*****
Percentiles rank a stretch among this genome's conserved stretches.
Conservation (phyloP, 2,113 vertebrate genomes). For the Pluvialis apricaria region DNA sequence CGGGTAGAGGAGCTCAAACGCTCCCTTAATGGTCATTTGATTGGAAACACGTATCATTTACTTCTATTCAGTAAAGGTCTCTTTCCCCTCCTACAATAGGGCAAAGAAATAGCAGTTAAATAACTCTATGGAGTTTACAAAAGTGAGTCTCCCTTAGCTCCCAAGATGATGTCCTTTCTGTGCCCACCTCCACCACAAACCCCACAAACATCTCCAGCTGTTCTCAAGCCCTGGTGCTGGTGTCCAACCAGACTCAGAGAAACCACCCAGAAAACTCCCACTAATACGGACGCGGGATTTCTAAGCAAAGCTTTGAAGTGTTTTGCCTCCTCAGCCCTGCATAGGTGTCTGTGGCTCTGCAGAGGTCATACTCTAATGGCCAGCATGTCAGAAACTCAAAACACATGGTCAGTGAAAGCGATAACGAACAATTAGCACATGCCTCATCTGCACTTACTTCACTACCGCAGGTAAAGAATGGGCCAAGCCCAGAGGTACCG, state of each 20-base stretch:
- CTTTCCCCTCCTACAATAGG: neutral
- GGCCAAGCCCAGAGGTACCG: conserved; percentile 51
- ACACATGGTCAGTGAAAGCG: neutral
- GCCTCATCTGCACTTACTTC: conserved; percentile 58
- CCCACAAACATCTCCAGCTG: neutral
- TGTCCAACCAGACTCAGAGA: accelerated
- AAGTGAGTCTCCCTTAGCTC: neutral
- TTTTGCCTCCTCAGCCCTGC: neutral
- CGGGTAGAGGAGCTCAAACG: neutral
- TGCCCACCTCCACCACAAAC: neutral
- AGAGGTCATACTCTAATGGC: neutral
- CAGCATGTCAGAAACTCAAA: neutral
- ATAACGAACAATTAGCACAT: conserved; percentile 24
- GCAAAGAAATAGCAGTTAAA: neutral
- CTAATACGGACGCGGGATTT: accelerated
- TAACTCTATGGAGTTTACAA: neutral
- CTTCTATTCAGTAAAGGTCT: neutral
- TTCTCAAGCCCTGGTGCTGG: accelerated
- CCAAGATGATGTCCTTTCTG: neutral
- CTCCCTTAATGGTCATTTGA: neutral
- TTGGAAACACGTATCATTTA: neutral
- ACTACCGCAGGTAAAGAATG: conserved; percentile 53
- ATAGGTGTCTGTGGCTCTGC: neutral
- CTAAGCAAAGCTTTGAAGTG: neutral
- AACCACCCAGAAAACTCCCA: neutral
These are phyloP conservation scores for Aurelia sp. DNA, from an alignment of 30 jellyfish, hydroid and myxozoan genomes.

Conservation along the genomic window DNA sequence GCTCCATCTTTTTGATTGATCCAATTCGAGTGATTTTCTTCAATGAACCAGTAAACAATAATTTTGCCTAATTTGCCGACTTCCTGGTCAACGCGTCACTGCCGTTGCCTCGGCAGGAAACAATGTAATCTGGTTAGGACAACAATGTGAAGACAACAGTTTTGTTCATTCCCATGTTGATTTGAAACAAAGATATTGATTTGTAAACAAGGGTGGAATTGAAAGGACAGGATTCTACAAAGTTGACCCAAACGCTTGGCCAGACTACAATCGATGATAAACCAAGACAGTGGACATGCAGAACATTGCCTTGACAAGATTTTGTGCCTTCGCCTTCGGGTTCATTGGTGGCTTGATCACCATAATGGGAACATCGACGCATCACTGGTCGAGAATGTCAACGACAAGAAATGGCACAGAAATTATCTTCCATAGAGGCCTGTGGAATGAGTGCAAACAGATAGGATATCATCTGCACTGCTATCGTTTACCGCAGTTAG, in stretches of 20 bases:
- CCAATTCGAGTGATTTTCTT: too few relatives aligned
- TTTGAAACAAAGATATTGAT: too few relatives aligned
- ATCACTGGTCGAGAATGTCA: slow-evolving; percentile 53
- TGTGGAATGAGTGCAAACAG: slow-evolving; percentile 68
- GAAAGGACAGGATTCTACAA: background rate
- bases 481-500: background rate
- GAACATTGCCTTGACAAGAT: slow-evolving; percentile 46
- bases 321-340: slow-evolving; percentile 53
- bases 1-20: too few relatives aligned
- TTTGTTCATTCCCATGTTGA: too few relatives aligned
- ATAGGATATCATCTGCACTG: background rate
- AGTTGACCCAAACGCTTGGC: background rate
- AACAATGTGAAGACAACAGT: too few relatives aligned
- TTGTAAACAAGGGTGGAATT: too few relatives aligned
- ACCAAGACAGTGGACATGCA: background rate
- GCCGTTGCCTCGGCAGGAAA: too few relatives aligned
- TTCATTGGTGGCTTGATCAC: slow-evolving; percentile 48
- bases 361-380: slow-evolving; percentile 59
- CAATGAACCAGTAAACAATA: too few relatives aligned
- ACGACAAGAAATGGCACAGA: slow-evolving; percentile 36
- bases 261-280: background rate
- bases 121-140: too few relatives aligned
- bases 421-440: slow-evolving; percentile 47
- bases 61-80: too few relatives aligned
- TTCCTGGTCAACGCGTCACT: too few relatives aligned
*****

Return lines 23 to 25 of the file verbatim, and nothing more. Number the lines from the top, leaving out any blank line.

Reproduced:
- TTGGAAACACGTATCATTTA: neutral
- ACTACCGCAGGTAAAGAATG: conserved; percentile 53
- ATAGGTGTCTGTGGCTCTGC: neutral